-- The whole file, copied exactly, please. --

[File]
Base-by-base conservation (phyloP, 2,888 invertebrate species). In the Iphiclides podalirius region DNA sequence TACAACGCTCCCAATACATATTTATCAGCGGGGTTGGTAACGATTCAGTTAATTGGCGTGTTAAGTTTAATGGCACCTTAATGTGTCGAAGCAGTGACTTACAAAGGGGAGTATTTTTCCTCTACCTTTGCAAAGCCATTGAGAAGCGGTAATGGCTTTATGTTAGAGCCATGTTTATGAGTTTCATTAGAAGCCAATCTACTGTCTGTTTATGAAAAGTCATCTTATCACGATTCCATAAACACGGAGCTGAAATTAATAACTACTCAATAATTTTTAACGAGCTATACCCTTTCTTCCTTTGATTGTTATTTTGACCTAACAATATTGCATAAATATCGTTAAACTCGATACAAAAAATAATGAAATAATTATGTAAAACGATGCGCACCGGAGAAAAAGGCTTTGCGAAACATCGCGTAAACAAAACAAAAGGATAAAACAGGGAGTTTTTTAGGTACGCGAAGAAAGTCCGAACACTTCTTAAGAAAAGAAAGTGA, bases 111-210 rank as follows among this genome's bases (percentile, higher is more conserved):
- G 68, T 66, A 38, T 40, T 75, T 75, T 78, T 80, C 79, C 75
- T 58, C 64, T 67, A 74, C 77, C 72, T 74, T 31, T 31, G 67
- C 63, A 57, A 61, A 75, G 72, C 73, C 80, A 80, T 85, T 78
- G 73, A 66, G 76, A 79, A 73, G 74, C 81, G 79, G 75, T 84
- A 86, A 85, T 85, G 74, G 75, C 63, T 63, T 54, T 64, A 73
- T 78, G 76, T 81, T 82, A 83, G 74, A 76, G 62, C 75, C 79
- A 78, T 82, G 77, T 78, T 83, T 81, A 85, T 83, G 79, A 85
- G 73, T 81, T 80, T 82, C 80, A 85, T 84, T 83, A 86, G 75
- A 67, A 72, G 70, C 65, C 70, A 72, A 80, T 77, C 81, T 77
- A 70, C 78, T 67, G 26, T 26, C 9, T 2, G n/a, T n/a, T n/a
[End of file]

Base-by-base conservation (phyloP, 2,888 invertebrate species). In the Iphiclides podalirius region DNA sequence TACAACGCTCCCAATACATATTTATCAGCGGGGTTGGTAACGATTCAGTTAATTGGCGTGTTAAGTTTAATGGCACCTTAATGTGTCGAAGCAGTGACTTACAAAGGGGAGTATTTTTCCTCTACCTTTGCAAAGCCATTGAGAAGCGGTAATGGCTTTATGTTAGAGCCATGTTTATGAGTTTCATTAGAAGCCAATCTACTGTCTGTTTATGAAAAGTCATCTTATCACGATTCCATAAACACGGAGCTGAAATTAATAACTACTCAATAATTTTTAACGAGCTATACCCTTTCTTCCTTTGATTGTTATTTTGACCTAACAATATTGCATAAATATCGTTAAACTCGATACAAAAAATAATGAAATAATTATGTAAAACGATGCGCACCGGAGAAAAAGGCTTTGCGAAACATCGCGTAAACAAAACAAAAGGATAAAACAGGGAGTTTTTTAGGTACGCGAAGAAAGTCCGAACACTTCTTAAGAAAAGAAAGTGA, bases 111-210 rank as follows among this genome's bases (percentile, higher is more conserved):
- G 68, T 66, A 38, T 40, T 75, T 75, T 78, T 80, C 79, C 75
- T 58, C 64, T 67, A 74, C 77, C 72, T 74, T 31, T 31, G 67
- C 63, A 57, A 61, A 75, G 72, C 73, C 80, A 80, T 85, T 78
- G 73, A 66, G 76, A 79, A 73, G 74, C 81, G 79, G 75, T 84
- A 86, A 85, T 85, G 74, G 75, C 63, T 63, T 54, T 64, A 73
- T 78, G 76, T 81, T 82, A 83, G 74, A 76, G 62, C 75, C 79
- A 78, T 82, G 77, T 78, T 83, T 81, A 85, T 83, G 79, A 85
- G 73, T 81, T 80, T 82, C 80, A 85, T 84, T 83, A 86, G 75
- A 67, A 72, G 70, C 65, C 70, A 72, A 80, T 77, C 81, T 77
- A 70, C 78, T 67, G 26, T 26, C 9, T 2, G n/a, T n/a, T n/a